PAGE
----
- No pesky wind. There have been many times in which I (less than silently) curse the windy days here. It always seems that the days are calm except for match nights and then the wind decides to pay a visit.
- No sun. There's no strategy about who is going to serve on what side of the court when you are indoors. I don't have to worry about balancing the order of serving with the side I am on. Plus I always have personally enjoyed getting to keep my retinas.........
- Climate. Admittedly this one is a bit of a pro and con for me. There are times where it can get insanely humid on indoor courts here. I like the challenge of seeing who is the fitter person on court as the conditions can start to take it out of you. However, I don't really like feeling like I just stepped out of the shower 10 minutes into warmup and then constantly needing to towel off.
- More action on the ball. Playing outside seems to allow for better action on topspin ground strokes and kick serves. It might not feel like I can hit as hard but that gets countered with a bit more movement on shots. I think Rafa Nadal would agree with me as his record is atrocious indoors and his ball never seems to have the same jump to it. Granted I am light years away from his spin but I do notice a difference in my game.
- Conditions can be challenging. I know it sound negative (and it may be in the heat of the moment), but when I look at it objectively, I appreciate the challenge of being outside. The conditions are not always going to be favorable and you have to be able to adapt. It forces you to perhaps step outside your comfort zone and think about the adjustments you have to make. Plus this is true for every level of play. The 2012 US Open match between Murray and Berdych was completely decided on Murray's adjustment to the massive wind and Berdych's complete failure to manage it.
- It is just plain tough to beat a warm, calm day in Idaho. When the sun is shining, it's 70 outside and there's not a cloud in the sky, I wouldn't want to play anywhere else (ok I'd probably play outside in Fiji instead if that was an option).
Tuesday, October 15, 2013
I just have to share a bit of personal excitement this week. The Racquet above is the new Babolat Pure Drive Play. Or as I prefer to think of it, Robo Cop's racquet of choice. This thing is the first racquet to have sensors, a gyroscope and an accelerometer built in to record data. It can pinpoint RPMs, frequency of stroke types, where on the string bed you make contact, etc. It sends this data to your smart phone or computer wirelessly or via USB. The reason I am excited about this is the fact that I got selected to play test this thing in the near future! I am very intrigued at the training potential a tool like this offers. Coaches would have access to a wealth of data at the touch of a button and could access it in real time. You could get immediate feedback on the impacts of alterations to stroke mechanics, movement patterns, etc. I'm not sure about the actual competition use (Babolat did receive an ITF waiver making it legal for all levels of play in 2014), but I do think it has tremendous training potential.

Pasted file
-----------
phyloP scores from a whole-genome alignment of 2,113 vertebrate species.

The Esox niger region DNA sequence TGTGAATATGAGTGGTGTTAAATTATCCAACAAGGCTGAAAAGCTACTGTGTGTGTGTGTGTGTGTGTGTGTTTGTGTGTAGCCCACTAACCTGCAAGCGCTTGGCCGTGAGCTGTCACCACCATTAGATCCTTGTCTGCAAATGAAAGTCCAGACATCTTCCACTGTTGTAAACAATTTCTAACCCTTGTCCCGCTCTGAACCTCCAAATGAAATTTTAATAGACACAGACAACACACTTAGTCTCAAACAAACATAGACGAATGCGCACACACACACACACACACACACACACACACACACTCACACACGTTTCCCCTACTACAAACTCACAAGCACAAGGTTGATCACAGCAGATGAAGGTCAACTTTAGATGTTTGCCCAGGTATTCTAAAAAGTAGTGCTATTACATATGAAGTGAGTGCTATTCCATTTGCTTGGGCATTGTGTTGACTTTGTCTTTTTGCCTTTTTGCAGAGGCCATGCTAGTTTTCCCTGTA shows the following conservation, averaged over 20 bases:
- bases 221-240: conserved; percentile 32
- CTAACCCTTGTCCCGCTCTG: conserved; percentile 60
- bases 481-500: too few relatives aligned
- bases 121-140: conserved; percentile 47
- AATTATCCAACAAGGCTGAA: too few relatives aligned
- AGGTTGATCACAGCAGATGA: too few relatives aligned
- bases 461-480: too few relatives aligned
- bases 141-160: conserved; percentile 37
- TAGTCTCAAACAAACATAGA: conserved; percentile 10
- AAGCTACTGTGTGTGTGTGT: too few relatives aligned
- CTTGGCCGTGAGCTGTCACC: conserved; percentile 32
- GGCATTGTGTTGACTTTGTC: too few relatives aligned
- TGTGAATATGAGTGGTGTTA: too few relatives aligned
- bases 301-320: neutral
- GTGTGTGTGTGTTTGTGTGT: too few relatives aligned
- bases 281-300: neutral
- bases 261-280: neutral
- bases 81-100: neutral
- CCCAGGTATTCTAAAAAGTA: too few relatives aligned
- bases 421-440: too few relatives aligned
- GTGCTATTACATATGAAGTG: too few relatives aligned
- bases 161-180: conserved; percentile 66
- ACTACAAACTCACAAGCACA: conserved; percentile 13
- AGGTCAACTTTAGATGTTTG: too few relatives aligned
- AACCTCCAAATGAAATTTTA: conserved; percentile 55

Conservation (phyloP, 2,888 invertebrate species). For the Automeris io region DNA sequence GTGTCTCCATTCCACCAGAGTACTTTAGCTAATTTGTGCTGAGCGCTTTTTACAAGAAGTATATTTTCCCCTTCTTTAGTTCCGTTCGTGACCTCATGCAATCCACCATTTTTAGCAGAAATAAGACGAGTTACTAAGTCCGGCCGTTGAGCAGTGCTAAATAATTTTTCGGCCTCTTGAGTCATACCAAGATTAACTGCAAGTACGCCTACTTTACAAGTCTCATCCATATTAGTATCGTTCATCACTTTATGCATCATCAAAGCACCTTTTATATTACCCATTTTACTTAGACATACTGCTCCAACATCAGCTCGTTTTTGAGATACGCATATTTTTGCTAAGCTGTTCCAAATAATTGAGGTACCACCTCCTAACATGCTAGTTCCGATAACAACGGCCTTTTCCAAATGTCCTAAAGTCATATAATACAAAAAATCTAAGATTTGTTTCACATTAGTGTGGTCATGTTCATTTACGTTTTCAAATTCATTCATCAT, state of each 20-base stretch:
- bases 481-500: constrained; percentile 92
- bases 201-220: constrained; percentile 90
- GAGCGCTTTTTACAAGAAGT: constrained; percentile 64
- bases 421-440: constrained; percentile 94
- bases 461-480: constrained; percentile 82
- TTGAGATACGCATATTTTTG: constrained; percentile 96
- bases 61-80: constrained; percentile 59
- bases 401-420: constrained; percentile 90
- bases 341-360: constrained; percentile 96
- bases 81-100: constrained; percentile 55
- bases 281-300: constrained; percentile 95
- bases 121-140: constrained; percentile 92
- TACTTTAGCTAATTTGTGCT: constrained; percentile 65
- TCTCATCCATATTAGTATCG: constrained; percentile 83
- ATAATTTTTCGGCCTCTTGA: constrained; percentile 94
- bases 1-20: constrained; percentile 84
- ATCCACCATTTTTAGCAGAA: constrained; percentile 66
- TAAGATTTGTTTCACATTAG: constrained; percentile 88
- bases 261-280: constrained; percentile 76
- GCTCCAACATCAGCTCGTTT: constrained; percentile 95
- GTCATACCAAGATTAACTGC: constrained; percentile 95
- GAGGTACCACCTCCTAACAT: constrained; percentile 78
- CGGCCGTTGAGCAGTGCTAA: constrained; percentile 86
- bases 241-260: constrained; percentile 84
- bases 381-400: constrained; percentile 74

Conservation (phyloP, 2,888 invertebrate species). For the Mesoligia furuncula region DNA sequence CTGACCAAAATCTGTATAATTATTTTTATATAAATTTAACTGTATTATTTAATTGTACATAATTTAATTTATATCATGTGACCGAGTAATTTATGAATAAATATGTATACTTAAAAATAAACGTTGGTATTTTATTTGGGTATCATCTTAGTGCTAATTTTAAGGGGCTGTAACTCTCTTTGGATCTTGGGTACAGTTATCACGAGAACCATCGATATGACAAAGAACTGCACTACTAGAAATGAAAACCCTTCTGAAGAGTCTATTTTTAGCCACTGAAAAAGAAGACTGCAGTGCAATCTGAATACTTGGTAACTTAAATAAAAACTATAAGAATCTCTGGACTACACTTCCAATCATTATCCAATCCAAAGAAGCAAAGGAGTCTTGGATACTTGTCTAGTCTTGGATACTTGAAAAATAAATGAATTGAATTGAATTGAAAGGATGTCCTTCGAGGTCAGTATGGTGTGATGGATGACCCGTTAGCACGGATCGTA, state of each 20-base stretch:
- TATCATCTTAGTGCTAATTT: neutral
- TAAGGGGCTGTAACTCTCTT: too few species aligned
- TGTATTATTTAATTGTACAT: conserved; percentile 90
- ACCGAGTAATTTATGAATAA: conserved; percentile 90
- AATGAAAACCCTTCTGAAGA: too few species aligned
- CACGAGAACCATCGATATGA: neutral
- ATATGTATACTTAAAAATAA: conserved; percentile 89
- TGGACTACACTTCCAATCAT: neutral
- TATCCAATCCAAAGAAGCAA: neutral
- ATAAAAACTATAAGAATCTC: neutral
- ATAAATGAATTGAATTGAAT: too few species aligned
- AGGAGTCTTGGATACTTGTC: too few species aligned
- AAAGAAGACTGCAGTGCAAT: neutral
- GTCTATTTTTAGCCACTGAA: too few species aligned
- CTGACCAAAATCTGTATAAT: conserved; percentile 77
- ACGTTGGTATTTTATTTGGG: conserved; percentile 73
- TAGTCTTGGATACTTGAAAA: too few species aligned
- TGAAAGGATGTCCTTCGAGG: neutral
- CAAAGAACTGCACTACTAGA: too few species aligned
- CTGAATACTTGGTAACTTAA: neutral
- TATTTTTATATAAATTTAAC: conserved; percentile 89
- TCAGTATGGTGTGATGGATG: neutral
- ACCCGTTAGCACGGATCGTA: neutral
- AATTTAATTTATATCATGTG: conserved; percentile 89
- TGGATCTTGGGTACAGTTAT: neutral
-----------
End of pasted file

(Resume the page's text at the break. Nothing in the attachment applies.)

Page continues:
An interesting aspect that clearly hints at their intention to get this into the hands of developing juniors is Babolat's implementation of global leader boards. Just like most new video games, you will be able to see how your stats rank against everyone else in the world that is using the Pure Drive Play. Think you have amazing topspin? Let's see how you stack up globally. Just when I felt good about my game, this will get here just in time to put me in my place!
Only time will tell if this will be a novelty or if it will truly revolutionize the way players and coaches train and analyze development. Until then, I'm just excited to combine Super Mario and tennis in a single package now.